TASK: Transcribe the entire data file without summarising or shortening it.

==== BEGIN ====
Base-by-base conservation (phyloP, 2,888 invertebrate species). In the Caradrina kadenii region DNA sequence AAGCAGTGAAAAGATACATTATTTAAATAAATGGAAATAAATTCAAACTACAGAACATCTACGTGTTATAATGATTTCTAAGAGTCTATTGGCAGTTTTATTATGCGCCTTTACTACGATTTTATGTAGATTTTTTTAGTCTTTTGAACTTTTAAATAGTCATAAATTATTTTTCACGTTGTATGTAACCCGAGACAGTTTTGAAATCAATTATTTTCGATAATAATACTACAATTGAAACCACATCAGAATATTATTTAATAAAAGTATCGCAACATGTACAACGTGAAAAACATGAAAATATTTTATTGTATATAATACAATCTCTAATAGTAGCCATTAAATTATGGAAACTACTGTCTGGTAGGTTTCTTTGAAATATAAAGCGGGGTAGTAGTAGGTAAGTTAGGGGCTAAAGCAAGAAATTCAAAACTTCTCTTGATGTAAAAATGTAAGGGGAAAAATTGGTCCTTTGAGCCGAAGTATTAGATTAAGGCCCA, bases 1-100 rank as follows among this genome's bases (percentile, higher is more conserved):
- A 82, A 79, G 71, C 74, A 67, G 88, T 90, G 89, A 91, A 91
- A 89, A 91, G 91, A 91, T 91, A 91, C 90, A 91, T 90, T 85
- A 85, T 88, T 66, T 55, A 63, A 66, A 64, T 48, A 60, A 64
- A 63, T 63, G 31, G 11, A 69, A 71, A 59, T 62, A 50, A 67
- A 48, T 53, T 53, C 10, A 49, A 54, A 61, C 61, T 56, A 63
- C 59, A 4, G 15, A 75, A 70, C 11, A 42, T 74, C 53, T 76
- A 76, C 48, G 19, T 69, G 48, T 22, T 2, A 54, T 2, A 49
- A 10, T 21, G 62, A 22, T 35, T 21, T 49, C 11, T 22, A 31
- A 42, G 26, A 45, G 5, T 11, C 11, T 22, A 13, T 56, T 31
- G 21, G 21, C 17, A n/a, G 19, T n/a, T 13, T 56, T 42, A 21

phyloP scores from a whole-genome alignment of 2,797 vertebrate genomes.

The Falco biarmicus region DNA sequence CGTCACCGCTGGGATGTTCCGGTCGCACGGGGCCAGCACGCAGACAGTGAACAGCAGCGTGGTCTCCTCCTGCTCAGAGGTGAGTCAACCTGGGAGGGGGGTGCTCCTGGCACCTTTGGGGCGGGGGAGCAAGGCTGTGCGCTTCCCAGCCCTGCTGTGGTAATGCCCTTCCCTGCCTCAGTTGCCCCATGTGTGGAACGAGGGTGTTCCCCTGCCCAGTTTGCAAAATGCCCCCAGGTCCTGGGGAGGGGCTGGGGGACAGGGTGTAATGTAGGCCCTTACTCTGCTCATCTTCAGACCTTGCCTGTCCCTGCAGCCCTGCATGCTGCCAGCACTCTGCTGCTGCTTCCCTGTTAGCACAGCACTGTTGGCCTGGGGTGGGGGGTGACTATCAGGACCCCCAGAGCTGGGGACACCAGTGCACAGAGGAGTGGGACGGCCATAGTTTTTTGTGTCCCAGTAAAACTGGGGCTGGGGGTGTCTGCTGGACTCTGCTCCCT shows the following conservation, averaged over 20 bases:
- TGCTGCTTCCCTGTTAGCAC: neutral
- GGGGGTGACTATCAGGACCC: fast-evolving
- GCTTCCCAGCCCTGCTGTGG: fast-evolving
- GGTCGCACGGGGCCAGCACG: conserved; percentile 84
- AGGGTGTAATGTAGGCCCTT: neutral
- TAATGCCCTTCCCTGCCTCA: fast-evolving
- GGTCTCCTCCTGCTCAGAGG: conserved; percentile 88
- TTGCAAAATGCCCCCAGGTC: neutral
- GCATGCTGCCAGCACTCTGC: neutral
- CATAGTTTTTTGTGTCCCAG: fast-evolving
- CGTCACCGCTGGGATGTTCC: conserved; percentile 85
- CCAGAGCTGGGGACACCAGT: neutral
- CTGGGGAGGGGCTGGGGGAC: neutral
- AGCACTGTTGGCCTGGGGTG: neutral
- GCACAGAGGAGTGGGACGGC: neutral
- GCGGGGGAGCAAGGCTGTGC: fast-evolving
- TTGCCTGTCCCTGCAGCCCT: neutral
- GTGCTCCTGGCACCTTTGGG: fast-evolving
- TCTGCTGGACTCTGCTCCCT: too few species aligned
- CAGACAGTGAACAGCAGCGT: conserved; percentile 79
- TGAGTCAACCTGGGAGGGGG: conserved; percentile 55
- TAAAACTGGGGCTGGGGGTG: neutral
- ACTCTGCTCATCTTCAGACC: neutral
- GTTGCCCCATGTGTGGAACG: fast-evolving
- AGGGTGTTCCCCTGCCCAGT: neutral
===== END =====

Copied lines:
Base-by-base conservation (phyloP, 2,888 invertebrate species). In the Caradrina kadenii region DNA sequence AAGCAGTGAAAAGATACATTATTTAAATAAATGGAAATAAATTCAAACTACAGAACATCTACGTGTTATAATGATTTCTAAGAGTCTATTGGCAGTTTTATTATGCGCCTTTACTACGATTTTATGTAGATTTTTTTAGTCTTTTGAACTTTTAAATAGTCATAAATTATTTTTCACGTTGTATGTAACCCGAGACAGTTTTGAAATCAATTATTTTCGATAATAATACTACAATTGAAACCACATCAGAATATTATTTAATAAAAGTATCGCAACATGTACAACGTGAAAAACATGAAAATATTTTATTGTATATAATACAATCTCTAATAGTAGCCATTAAATTATGGAAACTACTGTCTGGTAGGTTTCTTTGAAATATAAAGCGGGGTAGTAGTAGGTAAGTTAGGGGCTAAAGCAAGAAATTCAAAACTTCTCTTGATGTAAAAATGTAAGGGGAAAAATTGGTCCTTTGAGCCGAAGTATTAGATTAAGGCCCA, bases 1-100 rank as follows among this genome's bases (percentile, higher is more conserved):
- A 82, A 79, G 71, C 74, A 67, G 88, T 90, G 89, A 91, A 91
- A 89, A 91, G 91, A 91, T 91, A 91, C 90, A 91, T 90, T 85
- A 85, T 88, T 66, T 55, A 63, A 66, A 64, T 48, A 60, A 64
- A 63, T 63, G 31, G 11, A 69, A 71, A 59, T 62, A 50, A 67
- A 48, T 53, T 53, C 10, A 49, A 54, A 61, C 61, T 56, A 63
- C 59, A 4, G 15, A 75, A 70, C 11, A 42, T 74, C 53, T 76
- A 76, C 48, G 19, T 69, G 48, T 22, T 2, A 54, T 2, A 49
- A 10, T 21, G 62, A 22, T 35, T 21, T 49, C 11, T 22, A 31
- A 42, G 26, A 45, G 5, T 11, C 11, T 22, A 13, T 56, T 31
- G 21, G 21, C 17, A n/a, G 19, T n/a, T 13, T 56, T 42, A 21

phyloP scores from a whole-genome alignment of 2,797 vertebrate genomes.

The Falco biarmicus region DNA sequence CGTCACCGCTGGGATGTTCCGGTCGCACGGGGCCAGCACGCAGACAGTGAACAGCAGCGTGGTCTCCTCCTGCTCAGAGGTGAGTCAACCTGGGAGGGGGGTGCTCCTGGCACCTTTGGGGCGGGGGAGCAAGGCTGTGCGCTTCCCAGCCCTGCTGTGGTAATGCCCTTCCCTGCCTCAGTTGCCCCATGTGTGGAACGAGGGTGTTCCCCTGCCCAGTTTGCAAAATGCCCCCAGGTCCTGGGGAGGGGCTGGGGGACAGGGTGTAATGTAGGCCCTTACTCTGCTCATCTTCAGACCTTGCCTGTCCCTGCAGCCCTGCATGCTGCCAGCACTCTGCTGCTGCTTCCCTGTTAGCACAGCACTGTTGGCCTGGGGTGGGGGGTGACTATCAGGACCCCCAGAGCTGGGGACACCAGTGCACAGAGGAGTGGGACGGCCATAGTTTTTTGTGTCCCAGTAAAACTGGGGCTGGGGGTGTCTGCTGGACTCTGCTCCCT shows the following conservation, averaged over 20 bases:
- TGCTGCTTCCCTGTTAGCAC: neutral
- GGGGGTGACTATCAGGACCC: fast-evolving
- GCTTCCCAGCCCTGCTGTGG: fast-evolving
- GGTCGCACGGGGCCAGCACG: conserved; percentile 84
- AGGGTGTAATGTAGGCCCTT: neutral
- TAATGCCCTTCCCTGCCTCA: fast-evolving
- GGTCTCCTCCTGCTCAGAGG: conserved; percentile 88
- TTGCAAAATGCCCCCAGGTC: neutral
- GCATGCTGCCAGCACTCTGC: neutral
- CATAGTTTTTTGTGTCCCAG: fast-evolving
- CGTCACCGCTGGGATGTTCC: conserved; percentile 85
- CCAGAGCTGGGGACACCAGT: neutral
- CTGGGGAGGGGCTGGGGGAC: neutral
- AGCACTGTTGGCCTGGGGTG: neutral
- GCACAGAGGAGTGGGACGGC: neutral
- GCGGGGGAGCAAGGCTGTGC: fast-evolving
- TTGCCTGTCCCTGCAGCCCT: neutral
- GTGCTCCTGGCACCTTTGGG: fast-evolving
- TCTGCTGGACTCTGCTCCCT: too few species aligned
- CAGACAGTGAACAGCAGCGT: conserved; percentile 79
- TGAGTCAACCTGGGAGGGGG: conserved; percentile 55
- TAAAACTGGGGCTGGGGGTG: neutral
- ACTCTGCTCATCTTCAGACC: neutral
- GTTGCCCCATGTGTGGAACG: fast-evolving
- AGGGTGTTCCCCTGCCCAGT: neutral